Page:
Order of Business agreed to.

Data Protection Bill 2018: Committee Stage (Resumed)

SECTION 32

Senator Alice-Mary Higgins: Information on Alice-Mary Higgins Zoom on Alice-Mary Higgins I move amendment No. 9b:

In page 23, to delete lines 28 to 33 and substitute the following:
"must be necessary and proportionate, shall include limitations on the access to the personal data undergoing processing within a workplace in order to prevent unauthorised consultation, alteration, disclosure or erasure of personal data, and may include
— (a) explicit consent of the data subject for the processing of his or her personal data for one or more purposes,".

An Cathaoirleach: Information on Denis O'Donovan Zoom on Denis O'Donovan If amendment No. 9b is agreed to, amendments Nos. 10 and 11 cannot be moved.

Senator Alice-Mary Higgins: Information on Alice-Mary Higgins Zoom on Alice-Mary Higgins We have not discussed the fourth group of amendments at all. We adjourned after the vote on the previous section.

An Cathaoirleach: Information on Denis O'Donovan Zoom on Denis O'Donovan According to the Official Report, section 31 was agreed to.

Senator Alice-Mary Higgins: Information on Alice-Mary Higgins Zoom on Alice-Mary Higgins It was.

An Cathaoirleach: Information on Denis O'Donovan Zoom on Denis O'Donovan We are just starting to discuss section 32.

Senator Alice-Mary Higgins: Information on Alice-Mary Higgins Zoom on Alice-Mary Higgins I was worried that the Cathaoirleach was moving to the votes.

An Cathaoirleach: Information on Denis O'Donovan Zoom on Denis O'Donovan The Senator's amendment is the first for consideration. I was just making the point that if amendment No. 9b is agreed to, amendments Nos. 10 and 11 cannot be moved. Amendments Nos. 9b to 14a, inclusive, and 18 are related. Amendments Nos. 10 and 11 are physical alternatives to amendment No. 9b. The amendments may be discussed together, by agreement. Is that agreed? Agreed.

Senator Alice-Mary Higgins: Information on Alice-Mary Higgins Zoom on Alice-Mary Higgins Am I right in thinking amendment No. 18 to section 42 is also included in the group?

An Cathaoirleach: Information on Denis O'Donovan Zoom on Denis O'Donovan Amendments 9b to 14a, inclusive, and 18 are related.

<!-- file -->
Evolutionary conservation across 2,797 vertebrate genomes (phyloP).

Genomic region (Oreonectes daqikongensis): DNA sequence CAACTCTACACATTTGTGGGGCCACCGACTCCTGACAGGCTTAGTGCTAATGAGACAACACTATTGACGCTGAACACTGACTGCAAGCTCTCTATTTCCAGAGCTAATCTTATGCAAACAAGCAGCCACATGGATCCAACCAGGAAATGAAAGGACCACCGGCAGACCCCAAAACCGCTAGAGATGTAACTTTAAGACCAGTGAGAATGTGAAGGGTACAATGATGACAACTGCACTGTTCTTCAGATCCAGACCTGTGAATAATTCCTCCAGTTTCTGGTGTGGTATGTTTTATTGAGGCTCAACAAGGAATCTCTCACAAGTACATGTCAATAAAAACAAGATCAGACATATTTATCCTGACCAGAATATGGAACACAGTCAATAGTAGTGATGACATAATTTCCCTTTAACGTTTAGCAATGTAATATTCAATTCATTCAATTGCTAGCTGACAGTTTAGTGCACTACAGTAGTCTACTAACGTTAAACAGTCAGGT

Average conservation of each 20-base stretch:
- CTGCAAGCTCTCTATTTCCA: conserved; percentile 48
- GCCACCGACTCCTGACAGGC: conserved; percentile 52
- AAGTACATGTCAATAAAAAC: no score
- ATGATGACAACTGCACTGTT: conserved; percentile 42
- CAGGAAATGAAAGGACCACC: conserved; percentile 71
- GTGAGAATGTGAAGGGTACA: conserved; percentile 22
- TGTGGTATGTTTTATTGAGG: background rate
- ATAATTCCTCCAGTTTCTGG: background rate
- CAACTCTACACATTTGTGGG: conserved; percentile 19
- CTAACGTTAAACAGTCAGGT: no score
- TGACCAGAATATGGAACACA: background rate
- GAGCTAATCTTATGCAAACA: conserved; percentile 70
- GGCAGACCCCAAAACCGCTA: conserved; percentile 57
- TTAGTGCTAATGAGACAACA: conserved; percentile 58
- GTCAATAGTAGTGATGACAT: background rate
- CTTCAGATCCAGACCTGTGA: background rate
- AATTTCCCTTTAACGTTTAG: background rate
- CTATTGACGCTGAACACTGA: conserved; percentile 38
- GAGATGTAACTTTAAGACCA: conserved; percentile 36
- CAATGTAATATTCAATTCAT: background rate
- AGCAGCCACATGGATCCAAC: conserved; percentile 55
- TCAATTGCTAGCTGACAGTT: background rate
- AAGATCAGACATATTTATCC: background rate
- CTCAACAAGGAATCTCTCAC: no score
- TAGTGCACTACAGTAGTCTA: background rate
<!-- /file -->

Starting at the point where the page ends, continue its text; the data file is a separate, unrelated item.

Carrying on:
Senator Alice-Mary Higgins: Information on Alice-Mary Higgins Zoom on Alice-Mary Higgins I could not see the relationship, but I am happy to speak to them as determined.

  Section 32 was one on which I thought that if we were able to engage constructively, we might be able to address a number of concerns. It relates "suitable and specific measures" for processing. This term is invoked 16 subsequent times in the Bill. It was conceived originally to be used in respect of special categories of personal data. In the general data protection regulation it is indicated that the processing of special categories of personal data may be necessary for reasons to do with the public interest in the areas of public health without the consent of the data subject and that such processing should be subject to suitable and specific measures so as to protect the rights and freedoms of natural persons. The term "suitable and specific measures" appears throughout the Bill where the measure will replace consent, although it might not be mentioned in the sections, particularly a number of sections in the 40s. These are cases in which the obtaining of individuals' consent will no longer be a requirement for data to be processed. Where legislative permission has been given for the processing of personal data that bypasses the requirement for consent, suitable and specific measures are to be brought forward as a further safeguard, given that the key and primary safeguard of a requirement to obtain consent has been removed.

  The Minister might note that I have tabled a number of amendments on this issue, but I will not push all of them. This section is not very clear and is quite wide. I was concerned that what was clear in it was that elements such as explicit consent; measures to prevent unauthorised use, the disclosure or erasure of data; time limits for the erasure of data; and training for those dealing with data were entirely optional and at the discretion of the Minister. The section states specific measures may be taken and regulations made under the Bill which "may" include these areas. I had hoped we could deal with concerns about the many sections later in the Bill, but I hoped that we could first replace the word "may" with "shall" so as to ensure the toolbox of protections for individuals and their data would always be used in its fullest sense. However, looking at places where the phrase "suitable and specific measures for processing" is used, it seems that it is utilised in a wide set of circumstances, which presents a problem. It is used in parts that are not clearly framed within the GDPR.  The GDPR is clear, for example, that suitable and specific measures might be appropriate for archives, public health and certain other areas. However, the GDPR does not want suitable and specific measures to be used as a mechanism to bypass consent when it comes to how personal data is used in, for example, elections or political opinion, which is dealt with later and we will discuss that later. The problem is that the phrase "suitable and specific measures" is widely used. I may proceed with my amendment that seeks to change the word "may" to "shall" but I recognise that there are situations, such as instances where criminal proceedings are under way or archival work, where consent may not be appropriate or even possible.